I would expect that if you were just doing an audit, but what do you actually mean when you talk about keeping it under review? Are you expecting interim reporting or something else?
The code of audit practice under which the auditors who I appoint do their work requires them, as you would expect, to do the straightforward financial statements review, but it also picks up four aspects of the wider public audit model that all auditors are required to look at. One of those is financial stability. In the normal course of events, that will be reported in the annual audit report, which then informs my thinking about whether to bring matters to the attention of the committee.
In the case of bodies such New College Lanarkshire, where it is clear that there are significant challenges that need to be managed, I ask the auditor to stay in close touch with events as they develop during the year and to bring it to my attention if things develop in unexpected ways from there.
Would that have happened already since the last report?
This is the first section 22 report on New College Lanarkshire. We have been—
I mean the last audit report.
The 2016-17 audit report led to the section 22 report. Prior to that, as I have said, I noted the cash-flow difficulties that New College Lanarkshire faced in 2015-16. Lucy Nutley and her colleagues at Mazars have been monitoring that closely, and that is what has led to the reporting in 2016-17 that you are looking at today.
So there is no more up-to-date position that we can hear about.
I have kept in contact with the Auditor General and Mark MacPherson on the progress that is being made and I have kept up with the college on where the business plan is and the stages of approval that it is going through. As of today, the plan has not yet been approved, but I continue to keep them informed.
So there is nothing more to report. Would we expect to hear from you if you had a concern?
I would not normally report to you until the end of the next financial year, unless something catastrophic were happening. That is not the position that we are in at the moment, because of the continuing engagement between the funding council and New College Lanarkshire, but the normal route for me to report to you is a section 22 report at the end of the annual audit process each year.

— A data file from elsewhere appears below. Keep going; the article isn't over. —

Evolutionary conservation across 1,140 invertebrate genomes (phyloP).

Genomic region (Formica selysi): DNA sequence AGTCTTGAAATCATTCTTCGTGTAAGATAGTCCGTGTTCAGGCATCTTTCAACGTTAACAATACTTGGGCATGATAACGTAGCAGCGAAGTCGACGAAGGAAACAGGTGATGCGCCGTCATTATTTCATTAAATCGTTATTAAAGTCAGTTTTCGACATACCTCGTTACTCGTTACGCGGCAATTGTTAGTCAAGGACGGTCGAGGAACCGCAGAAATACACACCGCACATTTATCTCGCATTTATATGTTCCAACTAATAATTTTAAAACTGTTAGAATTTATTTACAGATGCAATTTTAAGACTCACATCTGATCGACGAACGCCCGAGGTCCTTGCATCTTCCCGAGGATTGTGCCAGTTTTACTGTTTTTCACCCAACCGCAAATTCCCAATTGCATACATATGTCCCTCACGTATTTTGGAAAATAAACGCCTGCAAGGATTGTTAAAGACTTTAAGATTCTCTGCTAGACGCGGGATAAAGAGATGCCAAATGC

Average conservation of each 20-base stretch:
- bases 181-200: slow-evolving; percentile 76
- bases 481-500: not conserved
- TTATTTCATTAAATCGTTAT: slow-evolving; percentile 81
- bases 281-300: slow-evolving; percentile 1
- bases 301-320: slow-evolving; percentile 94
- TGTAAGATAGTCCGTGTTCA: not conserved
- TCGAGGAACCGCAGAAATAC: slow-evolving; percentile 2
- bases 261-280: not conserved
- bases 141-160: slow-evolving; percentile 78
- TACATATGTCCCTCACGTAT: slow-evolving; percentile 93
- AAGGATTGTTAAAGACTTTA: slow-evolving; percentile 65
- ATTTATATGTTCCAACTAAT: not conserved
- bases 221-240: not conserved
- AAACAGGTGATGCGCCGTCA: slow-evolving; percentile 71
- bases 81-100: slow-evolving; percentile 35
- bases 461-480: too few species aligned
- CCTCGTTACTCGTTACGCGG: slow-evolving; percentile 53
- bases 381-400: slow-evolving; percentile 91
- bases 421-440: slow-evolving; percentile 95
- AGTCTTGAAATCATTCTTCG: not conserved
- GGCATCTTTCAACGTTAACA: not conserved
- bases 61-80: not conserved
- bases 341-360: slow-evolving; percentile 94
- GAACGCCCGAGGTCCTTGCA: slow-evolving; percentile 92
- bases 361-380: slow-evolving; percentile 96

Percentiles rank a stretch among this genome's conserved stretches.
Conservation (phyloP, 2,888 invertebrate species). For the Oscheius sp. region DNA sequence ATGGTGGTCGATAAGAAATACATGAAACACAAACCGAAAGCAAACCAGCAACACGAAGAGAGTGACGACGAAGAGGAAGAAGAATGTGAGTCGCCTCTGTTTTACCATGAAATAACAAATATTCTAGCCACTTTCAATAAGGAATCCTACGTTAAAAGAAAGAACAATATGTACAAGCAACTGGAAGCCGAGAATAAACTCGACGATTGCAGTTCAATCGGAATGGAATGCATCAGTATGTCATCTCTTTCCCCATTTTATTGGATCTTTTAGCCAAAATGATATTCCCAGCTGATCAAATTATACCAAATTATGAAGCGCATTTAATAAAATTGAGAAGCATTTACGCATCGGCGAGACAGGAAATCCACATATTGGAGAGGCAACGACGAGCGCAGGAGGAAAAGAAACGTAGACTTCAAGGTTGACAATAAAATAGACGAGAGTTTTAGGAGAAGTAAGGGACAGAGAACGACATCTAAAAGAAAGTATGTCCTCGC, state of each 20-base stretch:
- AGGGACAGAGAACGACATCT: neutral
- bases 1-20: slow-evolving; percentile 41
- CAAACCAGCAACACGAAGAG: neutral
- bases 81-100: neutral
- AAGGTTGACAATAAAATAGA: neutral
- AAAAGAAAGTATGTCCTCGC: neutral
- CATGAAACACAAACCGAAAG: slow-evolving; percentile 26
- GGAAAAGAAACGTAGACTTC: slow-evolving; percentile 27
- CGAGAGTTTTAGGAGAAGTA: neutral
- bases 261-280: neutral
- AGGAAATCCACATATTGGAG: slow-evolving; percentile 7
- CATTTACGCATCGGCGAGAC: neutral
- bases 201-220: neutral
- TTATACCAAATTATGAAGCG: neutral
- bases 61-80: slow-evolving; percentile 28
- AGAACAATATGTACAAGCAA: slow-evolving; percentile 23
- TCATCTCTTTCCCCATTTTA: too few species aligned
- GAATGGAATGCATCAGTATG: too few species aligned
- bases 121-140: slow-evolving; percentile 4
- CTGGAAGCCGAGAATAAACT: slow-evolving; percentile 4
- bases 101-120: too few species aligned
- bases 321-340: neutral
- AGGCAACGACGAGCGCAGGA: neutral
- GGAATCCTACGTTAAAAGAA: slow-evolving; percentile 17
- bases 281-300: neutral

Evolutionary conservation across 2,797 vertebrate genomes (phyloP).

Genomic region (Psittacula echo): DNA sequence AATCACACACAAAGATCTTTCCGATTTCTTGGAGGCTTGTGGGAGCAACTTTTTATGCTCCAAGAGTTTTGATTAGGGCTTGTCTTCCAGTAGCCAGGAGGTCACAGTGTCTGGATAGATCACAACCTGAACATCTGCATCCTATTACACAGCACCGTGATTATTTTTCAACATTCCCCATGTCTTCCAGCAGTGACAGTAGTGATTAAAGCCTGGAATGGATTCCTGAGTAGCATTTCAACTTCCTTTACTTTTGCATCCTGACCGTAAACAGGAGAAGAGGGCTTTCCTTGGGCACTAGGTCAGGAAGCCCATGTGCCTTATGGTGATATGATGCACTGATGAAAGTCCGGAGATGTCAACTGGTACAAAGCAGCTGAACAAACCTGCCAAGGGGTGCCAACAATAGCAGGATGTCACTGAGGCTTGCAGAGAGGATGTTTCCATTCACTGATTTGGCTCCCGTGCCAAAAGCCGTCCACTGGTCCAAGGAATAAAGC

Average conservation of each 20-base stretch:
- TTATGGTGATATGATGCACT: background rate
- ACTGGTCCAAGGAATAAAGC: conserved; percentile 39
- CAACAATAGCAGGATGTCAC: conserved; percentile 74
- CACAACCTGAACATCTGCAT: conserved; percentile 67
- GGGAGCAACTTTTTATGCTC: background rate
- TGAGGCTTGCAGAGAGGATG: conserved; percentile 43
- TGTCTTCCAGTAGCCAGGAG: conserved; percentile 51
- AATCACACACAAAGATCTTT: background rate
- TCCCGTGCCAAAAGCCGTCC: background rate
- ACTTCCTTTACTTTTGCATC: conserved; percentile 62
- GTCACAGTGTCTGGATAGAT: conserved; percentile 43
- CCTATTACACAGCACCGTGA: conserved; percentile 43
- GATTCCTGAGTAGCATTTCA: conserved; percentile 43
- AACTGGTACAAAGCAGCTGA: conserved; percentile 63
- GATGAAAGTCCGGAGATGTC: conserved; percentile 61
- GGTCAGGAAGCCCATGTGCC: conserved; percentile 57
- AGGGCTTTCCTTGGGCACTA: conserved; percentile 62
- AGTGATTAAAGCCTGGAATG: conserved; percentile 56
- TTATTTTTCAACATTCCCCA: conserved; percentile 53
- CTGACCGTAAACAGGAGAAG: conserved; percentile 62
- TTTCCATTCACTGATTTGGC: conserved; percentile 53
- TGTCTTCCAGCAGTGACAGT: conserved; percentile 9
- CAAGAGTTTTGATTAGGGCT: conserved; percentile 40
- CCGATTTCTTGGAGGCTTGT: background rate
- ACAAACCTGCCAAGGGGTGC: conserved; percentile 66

For a long time, the committee has talked about the role for internal and external audit, but we should always remember that there is perhaps a clearer duty on senior management to act responsibly at all times with regard to the stewardship of the finances that they are responsible for. For example, in relation to New College Lanarkshire, you mention that there was an “overly optimistic” assumption about income generation. I have heard that a few times over the years in the audit committee. Whose role is it to scrutinise that to ensure that it is deliverable and is not just a mechanism to balance the books?
As the committee has been exploring recently in relation to NHS Tayside, the responsibility sits in several places. First of all, the director of finance has a clear responsibility to make sure that the plans are soundly based and solid and that they are reported well to the audit committee and the board of the public body. The members of the board also have a responsibility to test and challenge those and ensure that they ask the right questions and are comfortable with the responses that they receive.10:15
As Lucy Nutley said, in the case of New College Lanarkshire, the board decided to commission an internal audit of financial management because of concerns that initially came up around cash flow management, and that process highlighted some recommendations, which the board is putting in place. The responsibilities sit first with the director of finance and then with the board. In this case, we think that the board did its work once the problems came to the fore. It was perhaps a little slow to recognise the challenges coming through in 2015-16 and particularly to understand the true underlying causes rather than the historical issues that we recognise in relation to Coatbridge College.
Did you say that the income was £1 million less than the target?
I think that it was £900,000, so it was very nearly £1 million.
What was the target?
I think that the target was £6.1 million, and it received £5.2 million.
The college thought that it was getting £6 million but it got £5 million. That sounds reasonable, but it is about challenging whether that is deliverable. Do you agree that it is mainly the role of the board and senior management, rather than the audit function, to say whether the target is deliverable?
I agree. As you say, it is the board’s responsibility to test the targets that it gets. We make the point in the report that all colleges are operating on quite tight margins, so a small difference in income and expenditure can make a big difference. That is very much the case in New College Lanarkshire, and I think what we have seen is optimism about higher income and lower costs than were actually incurred in practice. The board could have tested that earlier. Once it identified the problem, it really started to explore the underlying causes.
Paragraph 18 in the report says that the college is forecasting surpluses of nearly £1 million in the coming three years. How comfortable are you that that is deliverable?
I can give the committee less assurance in relation to those forecasts, simply because the business scenario plan has not yet been agreed between the college and the funding council. They will be going through a similar process of testing out how realistic it is, how far it continues to meet the needs of learners and employers and what the impacts on staff are.
Do you know at this stage whether those forecasts are based on income generation targets?
I do not know. We cannot add much to the fact that the plan is still being discussed between the funding council and the college.